The young British designer Max Lamb, the subject of a solo show at Johnson Trading Gallery in Hudson Square that opens today, creates furniture with rugged natural materials—blocks of stone, molten metals, beach sand—and various methods of hand-working. The results reflect a distinctive and surprisingly contemporary sensibility.
In addition to the pieces in the show, most of which are diminutively scaled chairs or stools, a series of video projections show Lamb sculpting/fabricating the furniture, revealing his process of working, which in many ways is as interesting as the pieces themselves. In the standout of these videos, the viewer sees Lamb meticulously carving lines in the sand at a beach in Cornwall. Then the viewer sees him, with the help of a friend or assistant, pouring a liquid (molten pewter) into the grooves. Seconds later in the time-lapse video, we see Lamb pull a perfectly formed stool out of the sand. He is clearly delighted with his creation, and the viewer will likely be pleased as well.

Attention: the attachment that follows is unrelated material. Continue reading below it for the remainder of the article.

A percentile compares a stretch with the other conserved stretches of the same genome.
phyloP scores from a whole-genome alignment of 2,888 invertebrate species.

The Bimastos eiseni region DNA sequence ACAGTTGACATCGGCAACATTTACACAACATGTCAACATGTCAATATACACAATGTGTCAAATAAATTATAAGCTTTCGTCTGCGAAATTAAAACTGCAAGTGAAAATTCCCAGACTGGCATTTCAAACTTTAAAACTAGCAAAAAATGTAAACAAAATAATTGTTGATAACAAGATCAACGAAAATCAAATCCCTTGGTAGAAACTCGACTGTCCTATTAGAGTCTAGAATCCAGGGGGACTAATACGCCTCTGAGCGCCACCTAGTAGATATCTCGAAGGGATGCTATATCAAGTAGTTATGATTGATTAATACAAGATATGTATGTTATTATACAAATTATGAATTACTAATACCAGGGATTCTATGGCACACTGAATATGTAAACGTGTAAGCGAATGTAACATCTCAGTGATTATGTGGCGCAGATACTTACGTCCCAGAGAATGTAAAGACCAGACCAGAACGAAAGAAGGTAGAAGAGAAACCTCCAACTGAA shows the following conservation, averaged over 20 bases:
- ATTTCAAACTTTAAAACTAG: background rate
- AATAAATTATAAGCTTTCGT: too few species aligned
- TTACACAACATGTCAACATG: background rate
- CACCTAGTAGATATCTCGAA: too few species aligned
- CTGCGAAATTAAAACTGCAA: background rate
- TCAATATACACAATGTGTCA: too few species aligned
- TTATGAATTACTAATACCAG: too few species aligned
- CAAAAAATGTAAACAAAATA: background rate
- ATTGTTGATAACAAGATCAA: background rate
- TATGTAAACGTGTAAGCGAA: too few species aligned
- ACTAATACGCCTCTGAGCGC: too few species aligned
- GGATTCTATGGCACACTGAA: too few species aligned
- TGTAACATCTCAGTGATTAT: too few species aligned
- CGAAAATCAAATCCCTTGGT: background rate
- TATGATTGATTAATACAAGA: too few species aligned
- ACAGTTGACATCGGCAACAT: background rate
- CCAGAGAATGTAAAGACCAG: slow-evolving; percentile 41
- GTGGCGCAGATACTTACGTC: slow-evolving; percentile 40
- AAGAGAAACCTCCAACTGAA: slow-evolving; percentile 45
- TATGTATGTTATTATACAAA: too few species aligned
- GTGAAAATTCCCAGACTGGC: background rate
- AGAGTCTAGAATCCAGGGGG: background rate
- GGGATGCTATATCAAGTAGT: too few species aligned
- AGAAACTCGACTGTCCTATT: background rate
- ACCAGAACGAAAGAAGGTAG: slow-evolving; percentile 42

In another video, you watch Lamb carve a chair out of polystyrene foam with a saw and a hammer. The foam is then sand packed to make a cast. Molten bronze is then poured into the cast in a process he calls the “lost foam” technique, similar to lost wax casting. Another shows him sawing slabs of stone into chairs or benches. Recalling moments of both Maya Lin and Andy Goldsworthy’s work, Lamb is clearly a designer to watch. Max Lamb is on view through November 7.
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